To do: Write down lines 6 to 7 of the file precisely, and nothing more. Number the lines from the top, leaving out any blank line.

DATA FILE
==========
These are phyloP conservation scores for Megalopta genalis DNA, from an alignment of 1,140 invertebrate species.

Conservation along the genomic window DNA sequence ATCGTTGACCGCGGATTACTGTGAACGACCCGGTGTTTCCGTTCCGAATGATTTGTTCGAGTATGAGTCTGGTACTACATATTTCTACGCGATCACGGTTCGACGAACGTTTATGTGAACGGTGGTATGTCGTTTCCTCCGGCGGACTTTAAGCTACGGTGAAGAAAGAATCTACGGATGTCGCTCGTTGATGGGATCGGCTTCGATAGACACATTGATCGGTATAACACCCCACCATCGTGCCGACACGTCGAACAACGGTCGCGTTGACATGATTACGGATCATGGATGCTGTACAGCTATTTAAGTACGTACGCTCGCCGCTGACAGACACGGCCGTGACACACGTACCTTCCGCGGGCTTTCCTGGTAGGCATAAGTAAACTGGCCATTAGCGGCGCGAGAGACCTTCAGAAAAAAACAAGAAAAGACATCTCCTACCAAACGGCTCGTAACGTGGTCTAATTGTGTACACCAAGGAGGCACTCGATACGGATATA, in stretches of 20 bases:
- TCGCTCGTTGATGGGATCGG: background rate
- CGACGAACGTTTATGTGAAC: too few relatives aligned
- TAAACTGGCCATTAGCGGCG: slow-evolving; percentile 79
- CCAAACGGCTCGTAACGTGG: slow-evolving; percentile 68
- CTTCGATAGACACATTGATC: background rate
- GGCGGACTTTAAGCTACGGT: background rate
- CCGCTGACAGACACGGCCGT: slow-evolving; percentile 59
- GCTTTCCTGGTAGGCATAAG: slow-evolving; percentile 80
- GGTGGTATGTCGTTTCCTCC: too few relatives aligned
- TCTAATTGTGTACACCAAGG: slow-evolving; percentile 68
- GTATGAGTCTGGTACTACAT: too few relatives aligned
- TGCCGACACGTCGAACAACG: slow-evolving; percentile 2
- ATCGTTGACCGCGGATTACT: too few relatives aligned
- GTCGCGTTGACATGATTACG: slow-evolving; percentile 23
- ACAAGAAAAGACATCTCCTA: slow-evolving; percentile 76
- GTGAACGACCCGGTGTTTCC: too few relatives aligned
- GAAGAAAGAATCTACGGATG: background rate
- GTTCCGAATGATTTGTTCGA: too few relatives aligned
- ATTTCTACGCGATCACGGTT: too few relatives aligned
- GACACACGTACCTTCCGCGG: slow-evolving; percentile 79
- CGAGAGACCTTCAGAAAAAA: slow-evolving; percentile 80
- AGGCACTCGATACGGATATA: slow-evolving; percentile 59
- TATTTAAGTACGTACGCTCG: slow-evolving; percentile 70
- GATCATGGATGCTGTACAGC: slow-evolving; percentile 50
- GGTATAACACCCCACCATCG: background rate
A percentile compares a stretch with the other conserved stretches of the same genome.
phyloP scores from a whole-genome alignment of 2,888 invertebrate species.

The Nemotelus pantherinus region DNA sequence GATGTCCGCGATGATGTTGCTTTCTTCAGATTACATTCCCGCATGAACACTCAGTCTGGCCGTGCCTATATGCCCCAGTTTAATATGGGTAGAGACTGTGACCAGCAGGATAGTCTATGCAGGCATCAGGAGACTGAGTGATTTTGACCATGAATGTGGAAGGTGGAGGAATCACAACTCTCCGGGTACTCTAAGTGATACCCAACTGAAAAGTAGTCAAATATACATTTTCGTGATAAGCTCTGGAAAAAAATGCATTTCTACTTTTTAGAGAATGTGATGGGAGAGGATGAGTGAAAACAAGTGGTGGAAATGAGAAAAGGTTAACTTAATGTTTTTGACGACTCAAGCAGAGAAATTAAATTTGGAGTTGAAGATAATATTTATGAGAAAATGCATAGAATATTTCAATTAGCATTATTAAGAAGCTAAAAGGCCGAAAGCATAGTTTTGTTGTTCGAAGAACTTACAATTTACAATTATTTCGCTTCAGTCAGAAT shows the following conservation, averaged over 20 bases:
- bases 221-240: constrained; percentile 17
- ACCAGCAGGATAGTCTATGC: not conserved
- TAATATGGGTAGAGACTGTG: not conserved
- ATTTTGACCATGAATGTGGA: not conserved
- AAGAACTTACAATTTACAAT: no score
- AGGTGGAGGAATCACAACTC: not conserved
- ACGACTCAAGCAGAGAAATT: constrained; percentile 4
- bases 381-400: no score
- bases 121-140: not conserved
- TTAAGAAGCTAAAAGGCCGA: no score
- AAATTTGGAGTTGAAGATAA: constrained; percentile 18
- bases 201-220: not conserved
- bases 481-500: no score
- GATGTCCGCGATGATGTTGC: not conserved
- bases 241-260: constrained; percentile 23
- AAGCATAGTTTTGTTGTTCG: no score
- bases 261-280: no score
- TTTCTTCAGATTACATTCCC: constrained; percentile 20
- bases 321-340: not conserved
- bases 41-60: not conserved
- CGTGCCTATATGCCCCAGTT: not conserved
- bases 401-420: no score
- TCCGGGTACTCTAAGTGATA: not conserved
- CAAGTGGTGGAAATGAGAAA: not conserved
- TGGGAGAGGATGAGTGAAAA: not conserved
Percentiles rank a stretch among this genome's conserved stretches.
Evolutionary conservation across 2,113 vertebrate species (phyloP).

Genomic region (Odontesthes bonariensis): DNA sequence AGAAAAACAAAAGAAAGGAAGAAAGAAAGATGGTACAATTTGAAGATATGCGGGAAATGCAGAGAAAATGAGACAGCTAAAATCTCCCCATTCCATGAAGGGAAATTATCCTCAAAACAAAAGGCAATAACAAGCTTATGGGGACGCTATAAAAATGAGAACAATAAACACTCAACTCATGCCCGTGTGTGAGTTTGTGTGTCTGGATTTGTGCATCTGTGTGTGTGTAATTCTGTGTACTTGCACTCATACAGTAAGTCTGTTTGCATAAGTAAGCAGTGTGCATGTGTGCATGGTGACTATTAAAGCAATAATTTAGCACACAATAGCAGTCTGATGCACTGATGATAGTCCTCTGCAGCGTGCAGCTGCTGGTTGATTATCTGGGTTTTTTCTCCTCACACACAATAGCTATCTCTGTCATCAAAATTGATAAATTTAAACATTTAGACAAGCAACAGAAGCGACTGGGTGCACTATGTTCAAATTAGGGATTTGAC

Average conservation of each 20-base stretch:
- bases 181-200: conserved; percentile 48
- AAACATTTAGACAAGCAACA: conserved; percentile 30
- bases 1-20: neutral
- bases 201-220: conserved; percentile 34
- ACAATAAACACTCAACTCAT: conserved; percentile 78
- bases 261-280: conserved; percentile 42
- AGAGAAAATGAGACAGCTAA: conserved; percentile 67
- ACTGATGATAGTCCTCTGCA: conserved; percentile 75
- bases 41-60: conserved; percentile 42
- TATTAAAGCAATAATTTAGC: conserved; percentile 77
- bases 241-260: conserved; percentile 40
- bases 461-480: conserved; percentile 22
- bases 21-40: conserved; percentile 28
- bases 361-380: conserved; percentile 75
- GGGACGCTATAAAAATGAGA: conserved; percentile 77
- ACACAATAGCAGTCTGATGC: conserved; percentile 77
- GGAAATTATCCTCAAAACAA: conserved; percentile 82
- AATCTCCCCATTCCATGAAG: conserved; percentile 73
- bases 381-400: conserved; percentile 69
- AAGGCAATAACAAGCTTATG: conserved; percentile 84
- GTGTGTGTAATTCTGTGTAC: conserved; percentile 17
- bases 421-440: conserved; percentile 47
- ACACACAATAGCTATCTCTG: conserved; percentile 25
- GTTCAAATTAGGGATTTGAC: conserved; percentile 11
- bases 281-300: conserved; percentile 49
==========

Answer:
- CCAAACGGCTCGTAACGTGG: slow-evolving; percentile 68
- CTTCGATAGACACATTGATC: background rate